garcetti-to-address-pandemic-after-health-officials-say-la.-county-could-reopen-further-in-october

Mayor Eric Garcetti will address the coronavirus pandemic in Los Angeles during a news conference Wednesday after health officials said the county could reopen further in October.

As rates of infection and hospitalizations continue a steady decline, following troubling spikes in July, health officials have warned against gathering with other households on holidays like Labor Day and Halloween. Surges in cases of COVID-19 followed in the weeks after Memorial Day and the Fourth of July.

The mayor on Sunday blasted President Donald Trump, saying he didn’t work hard enough to help stop the spread of the virus in cities like L.A.

“If we had known and had leadership that didn’t say ‘calm,’ but actually allowed us to do the work and provided us the resources to do so we would have taken action much earlier, and thousands of lives in my city, and obviously, maybe tens of thousands if not 100,000 lives in America could have been saved,” Garcetti said on CNN’s “State of the Union.”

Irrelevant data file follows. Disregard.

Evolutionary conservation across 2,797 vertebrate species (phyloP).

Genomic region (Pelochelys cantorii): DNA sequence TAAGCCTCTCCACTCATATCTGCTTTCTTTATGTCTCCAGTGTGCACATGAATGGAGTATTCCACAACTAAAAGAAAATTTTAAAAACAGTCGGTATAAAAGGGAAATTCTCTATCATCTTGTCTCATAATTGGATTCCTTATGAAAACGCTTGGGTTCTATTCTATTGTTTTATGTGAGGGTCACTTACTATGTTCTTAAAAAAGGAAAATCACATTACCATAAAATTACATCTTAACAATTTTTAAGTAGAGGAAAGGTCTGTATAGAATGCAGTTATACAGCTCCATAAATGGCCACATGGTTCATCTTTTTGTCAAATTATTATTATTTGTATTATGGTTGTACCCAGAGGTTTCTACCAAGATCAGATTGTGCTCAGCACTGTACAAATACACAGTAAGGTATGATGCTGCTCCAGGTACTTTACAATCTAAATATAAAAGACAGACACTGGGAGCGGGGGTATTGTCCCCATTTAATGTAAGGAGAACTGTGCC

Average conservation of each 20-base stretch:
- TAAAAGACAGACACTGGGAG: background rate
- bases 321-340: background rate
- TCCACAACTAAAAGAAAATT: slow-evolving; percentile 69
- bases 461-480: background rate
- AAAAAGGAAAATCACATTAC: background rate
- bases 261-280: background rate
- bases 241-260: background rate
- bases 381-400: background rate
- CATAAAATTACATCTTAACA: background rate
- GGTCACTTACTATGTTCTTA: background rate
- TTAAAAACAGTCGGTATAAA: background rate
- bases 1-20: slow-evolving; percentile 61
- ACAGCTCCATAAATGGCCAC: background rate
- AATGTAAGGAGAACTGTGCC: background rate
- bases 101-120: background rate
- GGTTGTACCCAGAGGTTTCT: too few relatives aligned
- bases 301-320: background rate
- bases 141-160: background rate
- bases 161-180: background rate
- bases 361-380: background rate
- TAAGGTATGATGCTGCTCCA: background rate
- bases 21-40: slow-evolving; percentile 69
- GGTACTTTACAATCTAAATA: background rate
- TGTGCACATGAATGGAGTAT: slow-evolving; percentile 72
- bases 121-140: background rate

According to the Department of Public Health, officials will look at data at the end of September since those numbers would reflect any increased infection rates over Labor Day. The holiday weekend saw record-breaking temperatures that led to crowds in Santa Monica.

By the end of the month, health officials should be able to determine whether there really was increased transmission of the virus over Labor Day. And if there is such a surge, the county would not be able to roll back restrictions and move into Tier 2 of the state’s reopening plan.

“If we don’t see a surge in cases and hospitalizations associated with activities over Labor Day, and we continue to reduce our rate of community transmission over the weeks ahead, we could enter Tier 2 sometime in October,” Public Health Director Barbara Ferrer said Wednesday.

Check back for updates to this developing story.

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By Richard Moran

Richard Moran loves to write about sports with the Golden State Online. Before that, he worked as a senior writer at ESPN. Richard grew up in San Diego and graduated from the University of San Diego in 2004, after which he worked as an editor for five years.

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